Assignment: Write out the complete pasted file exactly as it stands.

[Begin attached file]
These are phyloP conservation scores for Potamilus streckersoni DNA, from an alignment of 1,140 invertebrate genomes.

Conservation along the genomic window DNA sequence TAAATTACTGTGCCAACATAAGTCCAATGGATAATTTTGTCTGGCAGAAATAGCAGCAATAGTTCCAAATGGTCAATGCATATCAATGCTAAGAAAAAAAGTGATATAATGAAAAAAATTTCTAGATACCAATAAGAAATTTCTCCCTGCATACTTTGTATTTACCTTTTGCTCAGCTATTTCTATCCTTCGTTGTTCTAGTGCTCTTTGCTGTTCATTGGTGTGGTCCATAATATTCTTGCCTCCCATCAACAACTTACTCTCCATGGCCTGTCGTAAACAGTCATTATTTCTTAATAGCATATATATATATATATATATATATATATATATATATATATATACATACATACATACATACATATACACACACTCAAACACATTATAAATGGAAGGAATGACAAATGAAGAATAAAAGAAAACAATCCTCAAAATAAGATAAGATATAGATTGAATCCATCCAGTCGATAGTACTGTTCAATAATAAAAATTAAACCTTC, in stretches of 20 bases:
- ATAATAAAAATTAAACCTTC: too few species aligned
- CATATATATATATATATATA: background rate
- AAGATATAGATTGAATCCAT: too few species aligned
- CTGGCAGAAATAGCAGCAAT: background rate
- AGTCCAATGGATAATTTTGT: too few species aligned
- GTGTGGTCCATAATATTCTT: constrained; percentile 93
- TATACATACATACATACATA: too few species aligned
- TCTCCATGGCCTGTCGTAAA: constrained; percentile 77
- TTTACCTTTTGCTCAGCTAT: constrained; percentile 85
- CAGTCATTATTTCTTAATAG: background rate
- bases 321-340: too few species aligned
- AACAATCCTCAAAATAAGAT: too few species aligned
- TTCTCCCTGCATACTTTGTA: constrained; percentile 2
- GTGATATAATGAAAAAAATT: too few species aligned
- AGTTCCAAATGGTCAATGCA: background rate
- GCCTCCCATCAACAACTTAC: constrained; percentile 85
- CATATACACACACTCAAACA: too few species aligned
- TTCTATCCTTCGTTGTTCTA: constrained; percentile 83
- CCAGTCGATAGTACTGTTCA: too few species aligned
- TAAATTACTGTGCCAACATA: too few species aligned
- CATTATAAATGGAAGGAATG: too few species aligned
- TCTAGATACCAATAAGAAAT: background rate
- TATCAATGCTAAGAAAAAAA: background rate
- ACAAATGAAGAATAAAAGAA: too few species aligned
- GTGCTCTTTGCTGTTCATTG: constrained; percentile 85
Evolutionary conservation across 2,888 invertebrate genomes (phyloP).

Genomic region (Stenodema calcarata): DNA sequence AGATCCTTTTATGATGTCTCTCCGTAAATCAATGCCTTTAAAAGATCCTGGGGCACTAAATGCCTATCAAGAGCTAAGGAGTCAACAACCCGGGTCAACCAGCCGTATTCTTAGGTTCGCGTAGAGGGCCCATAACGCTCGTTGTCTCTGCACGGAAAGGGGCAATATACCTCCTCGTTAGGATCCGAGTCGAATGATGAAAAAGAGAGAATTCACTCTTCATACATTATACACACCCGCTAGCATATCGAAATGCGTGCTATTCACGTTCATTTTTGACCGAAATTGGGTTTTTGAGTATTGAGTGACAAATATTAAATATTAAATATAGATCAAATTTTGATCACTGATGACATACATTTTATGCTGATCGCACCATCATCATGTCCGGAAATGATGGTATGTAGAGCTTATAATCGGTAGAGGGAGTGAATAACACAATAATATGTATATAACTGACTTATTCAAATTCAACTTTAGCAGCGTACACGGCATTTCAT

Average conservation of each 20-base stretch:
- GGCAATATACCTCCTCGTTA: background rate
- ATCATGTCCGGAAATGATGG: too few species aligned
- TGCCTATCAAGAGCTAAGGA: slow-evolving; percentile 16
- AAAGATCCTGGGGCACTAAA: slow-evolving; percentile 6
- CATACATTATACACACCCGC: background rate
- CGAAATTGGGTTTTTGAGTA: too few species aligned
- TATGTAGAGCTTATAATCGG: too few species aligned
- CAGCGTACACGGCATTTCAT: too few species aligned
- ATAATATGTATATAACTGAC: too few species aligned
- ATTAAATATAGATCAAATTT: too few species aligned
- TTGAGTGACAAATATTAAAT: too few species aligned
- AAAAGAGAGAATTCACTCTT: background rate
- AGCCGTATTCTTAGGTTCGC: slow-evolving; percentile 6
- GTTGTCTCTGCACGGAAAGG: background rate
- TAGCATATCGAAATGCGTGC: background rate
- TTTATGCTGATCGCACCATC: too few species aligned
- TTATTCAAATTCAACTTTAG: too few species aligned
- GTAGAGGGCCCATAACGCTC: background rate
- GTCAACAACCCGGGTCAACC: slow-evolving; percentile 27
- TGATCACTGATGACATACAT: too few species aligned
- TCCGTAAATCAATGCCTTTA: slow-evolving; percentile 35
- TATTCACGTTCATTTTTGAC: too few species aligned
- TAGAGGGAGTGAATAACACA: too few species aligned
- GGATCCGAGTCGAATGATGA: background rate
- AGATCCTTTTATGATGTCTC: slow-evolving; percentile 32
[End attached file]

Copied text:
These are phyloP conservation scores for Potamilus streckersoni DNA, from an alignment of 1,140 invertebrate genomes.

Conservation along the genomic window DNA sequence TAAATTACTGTGCCAACATAAGTCCAATGGATAATTTTGTCTGGCAGAAATAGCAGCAATAGTTCCAAATGGTCAATGCATATCAATGCTAAGAAAAAAAGTGATATAATGAAAAAAATTTCTAGATACCAATAAGAAATTTCTCCCTGCATACTTTGTATTTACCTTTTGCTCAGCTATTTCTATCCTTCGTTGTTCTAGTGCTCTTTGCTGTTCATTGGTGTGGTCCATAATATTCTTGCCTCCCATCAACAACTTACTCTCCATGGCCTGTCGTAAACAGTCATTATTTCTTAATAGCATATATATATATATATATATATATATATATATATATATATATACATACATACATACATACATATACACACACTCAAACACATTATAAATGGAAGGAATGACAAATGAAGAATAAAAGAAAACAATCCTCAAAATAAGATAAGATATAGATTGAATCCATCCAGTCGATAGTACTGTTCAATAATAAAAATTAAACCTTC, in stretches of 20 bases:
- ATAATAAAAATTAAACCTTC: too few species aligned
- CATATATATATATATATATA: background rate
- AAGATATAGATTGAATCCAT: too few species aligned
- CTGGCAGAAATAGCAGCAAT: background rate
- AGTCCAATGGATAATTTTGT: too few species aligned
- GTGTGGTCCATAATATTCTT: constrained; percentile 93
- TATACATACATACATACATA: too few species aligned
- TCTCCATGGCCTGTCGTAAA: constrained; percentile 77
- TTTACCTTTTGCTCAGCTAT: constrained; percentile 85
- CAGTCATTATTTCTTAATAG: background rate
- bases 321-340: too few species aligned
- AACAATCCTCAAAATAAGAT: too few species aligned
- TTCTCCCTGCATACTTTGTA: constrained; percentile 2
- GTGATATAATGAAAAAAATT: too few species aligned
- AGTTCCAAATGGTCAATGCA: background rate
- GCCTCCCATCAACAACTTAC: constrained; percentile 85
- CATATACACACACTCAAACA: too few species aligned
- TTCTATCCTTCGTTGTTCTA: constrained; percentile 83
- CCAGTCGATAGTACTGTTCA: too few species aligned
- TAAATTACTGTGCCAACATA: too few species aligned
- CATTATAAATGGAAGGAATG: too few species aligned
- TCTAGATACCAATAAGAAAT: background rate
- TATCAATGCTAAGAAAAAAA: background rate
- ACAAATGAAGAATAAAAGAA: too few species aligned
- GTGCTCTTTGCTGTTCATTG: constrained; percentile 85
Evolutionary conservation across 2,888 invertebrate genomes (phyloP).

Genomic region (Stenodema calcarata): DNA sequence AGATCCTTTTATGATGTCTCTCCGTAAATCAATGCCTTTAAAAGATCCTGGGGCACTAAATGCCTATCAAGAGCTAAGGAGTCAACAACCCGGGTCAACCAGCCGTATTCTTAGGTTCGCGTAGAGGGCCCATAACGCTCGTTGTCTCTGCACGGAAAGGGGCAATATACCTCCTCGTTAGGATCCGAGTCGAATGATGAAAAAGAGAGAATTCACTCTTCATACATTATACACACCCGCTAGCATATCGAAATGCGTGCTATTCACGTTCATTTTTGACCGAAATTGGGTTTTTGAGTATTGAGTGACAAATATTAAATATTAAATATAGATCAAATTTTGATCACTGATGACATACATTTTATGCTGATCGCACCATCATCATGTCCGGAAATGATGGTATGTAGAGCTTATAATCGGTAGAGGGAGTGAATAACACAATAATATGTATATAACTGACTTATTCAAATTCAACTTTAGCAGCGTACACGGCATTTCAT

Average conservation of each 20-base stretch:
- GGCAATATACCTCCTCGTTA: background rate
- ATCATGTCCGGAAATGATGG: too few species aligned
- TGCCTATCAAGAGCTAAGGA: slow-evolving; percentile 16
- AAAGATCCTGGGGCACTAAA: slow-evolving; percentile 6
- CATACATTATACACACCCGC: background rate
- CGAAATTGGGTTTTTGAGTA: too few species aligned
- TATGTAGAGCTTATAATCGG: too few species aligned
- CAGCGTACACGGCATTTCAT: too few species aligned
- ATAATATGTATATAACTGAC: too few species aligned
- ATTAAATATAGATCAAATTT: too few species aligned
- TTGAGTGACAAATATTAAAT: too few species aligned
- AAAAGAGAGAATTCACTCTT: background rate
- AGCCGTATTCTTAGGTTCGC: slow-evolving; percentile 6
- GTTGTCTCTGCACGGAAAGG: background rate
- TAGCATATCGAAATGCGTGC: background rate
- TTTATGCTGATCGCACCATC: too few species aligned
- TTATTCAAATTCAACTTTAG: too few species aligned
- GTAGAGGGCCCATAACGCTC: background rate
- GTCAACAACCCGGGTCAACC: slow-evolving; percentile 27
- TGATCACTGATGACATACAT: too few species aligned
- TCCGTAAATCAATGCCTTTA: slow-evolving; percentile 35
- TATTCACGTTCATTTTTGAC: too few species aligned
- TAGAGGGAGTGAATAACACA: too few species aligned
- GGATCCGAGTCGAATGATGA: background rate
- AGATCCTTTTATGATGTCTC: slow-evolving; percentile 32